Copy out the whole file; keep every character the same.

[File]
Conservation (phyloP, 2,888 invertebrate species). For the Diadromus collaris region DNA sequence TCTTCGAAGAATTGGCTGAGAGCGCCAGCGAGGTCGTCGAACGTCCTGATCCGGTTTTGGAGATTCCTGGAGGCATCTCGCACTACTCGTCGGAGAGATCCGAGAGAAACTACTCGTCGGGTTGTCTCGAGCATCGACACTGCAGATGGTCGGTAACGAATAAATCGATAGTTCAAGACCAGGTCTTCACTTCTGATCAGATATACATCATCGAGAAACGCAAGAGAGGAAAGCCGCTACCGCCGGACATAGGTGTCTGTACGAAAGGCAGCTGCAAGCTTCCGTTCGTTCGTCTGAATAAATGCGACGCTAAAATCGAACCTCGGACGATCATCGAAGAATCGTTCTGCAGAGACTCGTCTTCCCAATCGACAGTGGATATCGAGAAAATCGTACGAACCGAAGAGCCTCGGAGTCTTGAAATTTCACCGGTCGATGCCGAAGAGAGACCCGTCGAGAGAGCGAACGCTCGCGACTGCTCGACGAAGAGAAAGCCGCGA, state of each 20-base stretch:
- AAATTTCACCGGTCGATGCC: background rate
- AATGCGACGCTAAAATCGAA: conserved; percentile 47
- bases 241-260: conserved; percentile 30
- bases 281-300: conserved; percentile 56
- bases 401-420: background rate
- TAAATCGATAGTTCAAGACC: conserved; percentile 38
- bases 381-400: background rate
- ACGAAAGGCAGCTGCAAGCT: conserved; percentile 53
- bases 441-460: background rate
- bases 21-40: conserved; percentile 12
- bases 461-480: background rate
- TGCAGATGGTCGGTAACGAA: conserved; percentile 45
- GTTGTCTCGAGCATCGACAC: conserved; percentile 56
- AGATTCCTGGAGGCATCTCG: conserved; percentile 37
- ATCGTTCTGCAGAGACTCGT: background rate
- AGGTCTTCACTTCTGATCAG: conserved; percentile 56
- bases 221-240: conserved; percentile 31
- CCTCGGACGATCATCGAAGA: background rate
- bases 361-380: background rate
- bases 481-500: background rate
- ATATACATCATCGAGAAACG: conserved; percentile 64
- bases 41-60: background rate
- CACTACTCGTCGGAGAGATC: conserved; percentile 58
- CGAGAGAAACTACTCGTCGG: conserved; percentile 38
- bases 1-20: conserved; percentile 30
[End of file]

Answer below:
Conservation (phyloP, 2,888 invertebrate species). For the Diadromus collaris region DNA sequence TCTTCGAAGAATTGGCTGAGAGCGCCAGCGAGGTCGTCGAACGTCCTGATCCGGTTTTGGAGATTCCTGGAGGCATCTCGCACTACTCGTCGGAGAGATCCGAGAGAAACTACTCGTCGGGTTGTCTCGAGCATCGACACTGCAGATGGTCGGTAACGAATAAATCGATAGTTCAAGACCAGGTCTTCACTTCTGATCAGATATACATCATCGAGAAACGCAAGAGAGGAAAGCCGCTACCGCCGGACATAGGTGTCTGTACGAAAGGCAGCTGCAAGCTTCCGTTCGTTCGTCTGAATAAATGCGACGCTAAAATCGAACCTCGGACGATCATCGAAGAATCGTTCTGCAGAGACTCGTCTTCCCAATCGACAGTGGATATCGAGAAAATCGTACGAACCGAAGAGCCTCGGAGTCTTGAAATTTCACCGGTCGATGCCGAAGAGAGACCCGTCGAGAGAGCGAACGCTCGCGACTGCTCGACGAAGAGAAAGCCGCGA, state of each 20-base stretch:
- AAATTTCACCGGTCGATGCC: background rate
- AATGCGACGCTAAAATCGAA: conserved; percentile 47
- bases 241-260: conserved; percentile 30
- bases 281-300: conserved; percentile 56
- bases 401-420: background rate
- TAAATCGATAGTTCAAGACC: conserved; percentile 38
- bases 381-400: background rate
- ACGAAAGGCAGCTGCAAGCT: conserved; percentile 53
- bases 441-460: background rate
- bases 21-40: conserved; percentile 12
- bases 461-480: background rate
- TGCAGATGGTCGGTAACGAA: conserved; percentile 45
- GTTGTCTCGAGCATCGACAC: conserved; percentile 56
- AGATTCCTGGAGGCATCTCG: conserved; percentile 37
- ATCGTTCTGCAGAGACTCGT: background rate
- AGGTCTTCACTTCTGATCAG: conserved; percentile 56
- bases 221-240: conserved; percentile 31
- CCTCGGACGATCATCGAAGA: background rate
- bases 361-380: background rate
- bases 481-500: background rate
- ATATACATCATCGAGAAACG: conserved; percentile 64
- bases 41-60: background rate
- CACTACTCGTCGGAGAGATC: conserved; percentile 58
- CGAGAGAAACTACTCGTCGG: conserved; percentile 38
- bases 1-20: conserved; percentile 30